7. Switch to a cheaper credit card/loan
Interest rates on personal loans are still at record lows and while 0 per cent promotions on credit cards are not quite as generous as they once were, they still offer up to three years interest free.
Try different providers and you’ll therefore probably be able to find a credit card or loan with a better rate than you’re paying now – particularly for transferred balances on cards (watch out for balance transfer fees). Read our guide to the best balance transfer cards.
But remember that these special offer rates will rise considerably after an initial interest-free period – make a note in your diary to change deals again.
If you are likely to forget to switch, it may be best to go for a low rate that looks stable rather than 0 per cent for a limited period,
8. Cut up store cards
Store cards charge by far the highest rates for credit, so if you’re finding it hard to manage these debts throw away your cards now to avoid temptation.
You’ll pay well over the odds for most store cards with interest often as much as 30-40 per cent – it’s better to pay cash if you can.
For those items you can’t pay cash for, shop around for the best deals – the market is competitive, so there are some excellent interest free credit offers around. It is also worth taking a look on the internet as many products are offered there more cheaply.
AND ONE MORE FOR LUCK: REVIEW PROTECTION POLICIES
Finally, save money by switching your insurance company. You can often get cheaper car cover or mortgage protection, for example, by phoning around or looking through an online broker.
It is also worth checking that you’re not doubling up with some of your cover – for example, some home contents insurance policies cover your belongings while you are on holiday, so you wouldn’t need this in your travel insurance. Try our insurance policy finder.
9. Sort out your bank account
If you stuck with the same high street bank for years chances are you’re probably not getting the best deal.
Faster account switching has increased competition among the banks, meaning you could likely find an account with a cheaper overdraft, better perks and even freebies.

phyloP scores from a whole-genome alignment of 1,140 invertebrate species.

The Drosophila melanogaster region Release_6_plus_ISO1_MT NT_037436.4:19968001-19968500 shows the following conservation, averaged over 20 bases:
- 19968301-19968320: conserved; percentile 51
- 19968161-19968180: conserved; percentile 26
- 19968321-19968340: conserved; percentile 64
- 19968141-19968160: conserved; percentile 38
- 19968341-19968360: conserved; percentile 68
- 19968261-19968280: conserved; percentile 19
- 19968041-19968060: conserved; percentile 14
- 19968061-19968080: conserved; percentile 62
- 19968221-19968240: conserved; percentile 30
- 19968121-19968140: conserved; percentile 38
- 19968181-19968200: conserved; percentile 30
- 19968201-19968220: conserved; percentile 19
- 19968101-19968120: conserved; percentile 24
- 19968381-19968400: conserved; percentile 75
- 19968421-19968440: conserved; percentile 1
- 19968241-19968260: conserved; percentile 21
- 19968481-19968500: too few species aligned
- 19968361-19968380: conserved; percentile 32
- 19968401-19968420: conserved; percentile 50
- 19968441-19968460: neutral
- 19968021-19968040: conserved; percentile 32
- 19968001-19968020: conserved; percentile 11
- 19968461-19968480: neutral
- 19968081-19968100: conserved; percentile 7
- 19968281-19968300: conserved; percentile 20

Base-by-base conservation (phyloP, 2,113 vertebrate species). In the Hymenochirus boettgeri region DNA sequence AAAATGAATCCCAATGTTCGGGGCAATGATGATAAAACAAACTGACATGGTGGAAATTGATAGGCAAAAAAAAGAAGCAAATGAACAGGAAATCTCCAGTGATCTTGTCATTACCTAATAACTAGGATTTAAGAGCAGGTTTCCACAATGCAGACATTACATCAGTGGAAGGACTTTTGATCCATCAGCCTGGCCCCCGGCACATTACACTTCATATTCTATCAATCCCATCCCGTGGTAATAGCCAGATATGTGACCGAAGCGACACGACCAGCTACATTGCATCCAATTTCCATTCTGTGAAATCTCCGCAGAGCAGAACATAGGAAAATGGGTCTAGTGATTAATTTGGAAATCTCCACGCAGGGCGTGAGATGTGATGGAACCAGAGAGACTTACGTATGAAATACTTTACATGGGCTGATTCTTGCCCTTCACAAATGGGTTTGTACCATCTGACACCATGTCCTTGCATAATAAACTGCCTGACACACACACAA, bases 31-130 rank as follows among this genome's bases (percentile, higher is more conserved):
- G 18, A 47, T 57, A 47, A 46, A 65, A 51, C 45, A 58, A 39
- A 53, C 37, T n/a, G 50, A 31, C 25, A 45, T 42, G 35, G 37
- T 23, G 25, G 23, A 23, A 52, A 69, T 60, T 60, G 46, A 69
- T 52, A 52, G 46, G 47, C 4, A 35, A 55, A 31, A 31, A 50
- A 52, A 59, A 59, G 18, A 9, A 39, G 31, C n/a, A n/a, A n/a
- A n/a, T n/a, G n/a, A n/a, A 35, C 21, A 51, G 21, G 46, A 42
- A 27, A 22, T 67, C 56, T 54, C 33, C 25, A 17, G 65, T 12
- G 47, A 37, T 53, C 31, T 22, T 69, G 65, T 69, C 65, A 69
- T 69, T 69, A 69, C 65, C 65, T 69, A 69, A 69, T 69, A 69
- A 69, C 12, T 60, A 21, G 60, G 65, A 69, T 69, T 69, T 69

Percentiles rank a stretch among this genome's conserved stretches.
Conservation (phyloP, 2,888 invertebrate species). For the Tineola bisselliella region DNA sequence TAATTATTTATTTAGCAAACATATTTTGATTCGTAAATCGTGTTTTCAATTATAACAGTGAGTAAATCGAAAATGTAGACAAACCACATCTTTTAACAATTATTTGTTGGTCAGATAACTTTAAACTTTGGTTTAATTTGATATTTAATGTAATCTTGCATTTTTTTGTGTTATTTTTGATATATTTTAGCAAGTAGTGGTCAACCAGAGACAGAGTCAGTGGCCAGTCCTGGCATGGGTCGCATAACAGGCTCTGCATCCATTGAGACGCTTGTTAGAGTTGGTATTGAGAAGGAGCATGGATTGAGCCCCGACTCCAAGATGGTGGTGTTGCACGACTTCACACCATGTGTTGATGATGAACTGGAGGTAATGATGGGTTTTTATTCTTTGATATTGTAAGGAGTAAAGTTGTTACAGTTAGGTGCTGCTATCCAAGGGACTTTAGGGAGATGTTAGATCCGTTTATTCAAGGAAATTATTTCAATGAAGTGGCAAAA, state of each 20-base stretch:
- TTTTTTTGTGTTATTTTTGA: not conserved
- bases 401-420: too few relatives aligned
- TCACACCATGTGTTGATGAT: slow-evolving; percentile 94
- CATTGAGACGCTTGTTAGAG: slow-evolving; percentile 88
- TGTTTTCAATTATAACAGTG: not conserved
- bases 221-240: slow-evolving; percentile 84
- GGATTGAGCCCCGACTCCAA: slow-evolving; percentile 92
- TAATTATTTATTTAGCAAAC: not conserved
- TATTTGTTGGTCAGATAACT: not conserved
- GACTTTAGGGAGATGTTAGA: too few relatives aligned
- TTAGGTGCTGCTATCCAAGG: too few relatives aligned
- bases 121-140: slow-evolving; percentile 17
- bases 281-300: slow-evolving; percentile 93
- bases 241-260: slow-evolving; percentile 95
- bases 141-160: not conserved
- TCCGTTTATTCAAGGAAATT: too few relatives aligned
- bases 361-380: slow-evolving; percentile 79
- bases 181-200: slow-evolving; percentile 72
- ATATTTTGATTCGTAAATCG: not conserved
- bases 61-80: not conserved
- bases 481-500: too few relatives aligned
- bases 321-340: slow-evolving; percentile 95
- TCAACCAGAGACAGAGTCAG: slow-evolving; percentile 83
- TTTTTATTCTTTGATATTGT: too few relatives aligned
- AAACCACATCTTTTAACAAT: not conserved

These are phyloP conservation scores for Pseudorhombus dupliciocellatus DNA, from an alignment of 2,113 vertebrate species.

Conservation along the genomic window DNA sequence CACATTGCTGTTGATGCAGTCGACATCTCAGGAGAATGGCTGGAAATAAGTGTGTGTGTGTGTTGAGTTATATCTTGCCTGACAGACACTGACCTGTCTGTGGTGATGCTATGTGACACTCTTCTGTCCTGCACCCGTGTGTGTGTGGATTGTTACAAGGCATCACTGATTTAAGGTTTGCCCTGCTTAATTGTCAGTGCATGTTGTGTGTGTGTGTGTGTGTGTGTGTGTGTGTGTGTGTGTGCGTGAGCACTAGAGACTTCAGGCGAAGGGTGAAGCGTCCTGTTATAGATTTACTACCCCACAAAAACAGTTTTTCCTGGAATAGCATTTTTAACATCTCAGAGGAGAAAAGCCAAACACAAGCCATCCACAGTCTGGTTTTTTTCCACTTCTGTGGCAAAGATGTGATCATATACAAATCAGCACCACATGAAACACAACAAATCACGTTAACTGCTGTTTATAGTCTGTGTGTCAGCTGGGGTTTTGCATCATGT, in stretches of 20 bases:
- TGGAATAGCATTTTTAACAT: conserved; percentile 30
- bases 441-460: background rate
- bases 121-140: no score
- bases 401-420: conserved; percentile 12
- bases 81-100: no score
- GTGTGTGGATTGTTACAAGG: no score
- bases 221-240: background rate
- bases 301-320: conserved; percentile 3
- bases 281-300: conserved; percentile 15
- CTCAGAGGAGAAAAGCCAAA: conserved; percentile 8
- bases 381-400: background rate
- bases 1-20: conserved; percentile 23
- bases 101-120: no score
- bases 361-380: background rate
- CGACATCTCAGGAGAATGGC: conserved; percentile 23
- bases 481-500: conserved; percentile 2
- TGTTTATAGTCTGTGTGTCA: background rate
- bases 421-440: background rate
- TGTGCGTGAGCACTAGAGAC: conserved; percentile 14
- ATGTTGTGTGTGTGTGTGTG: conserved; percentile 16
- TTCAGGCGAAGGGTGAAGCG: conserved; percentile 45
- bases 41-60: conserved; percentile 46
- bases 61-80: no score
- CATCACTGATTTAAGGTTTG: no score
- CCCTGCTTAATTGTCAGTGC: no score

You may even be able to boost your balance by taking advantage of switching incentives or monthly rewards. If you are going to be using your current account to borrow an account with a generous interest-free buffer or fair fees will need to be your top priority.
Read our round-up of the top accounts for overdrafts here
If you have savings, shop around for an account with the best rate using our independent best-buy tables you may even want to consider an interest-paying current account as these often pay savings-beating rates.
10. Switch your mortgage
The mortgage is probably your biggest expense each month, so it’s important to ensure you have the best possible deal.
Speak to an independent financial adviser or a broker about your remortgaging options and if it looks like you could save money make the switch.
Remember to take into account any transfer charges from your current provider and any legal fees for switching.
Weigh up the all-in cost of remortgaging before you decide if it’s worthwhile, you may still find that the savings you’ll make with a new mortgage will more than cover any transfer expenses. Try our mortgage finder.
- If you’ve followed all these steps and are still struggling to keep on top of your debt then you might need to get some expert help. StepChange Debt Charity can help you put together a personal budget and provide free debt advice about how to get back in control of your finances.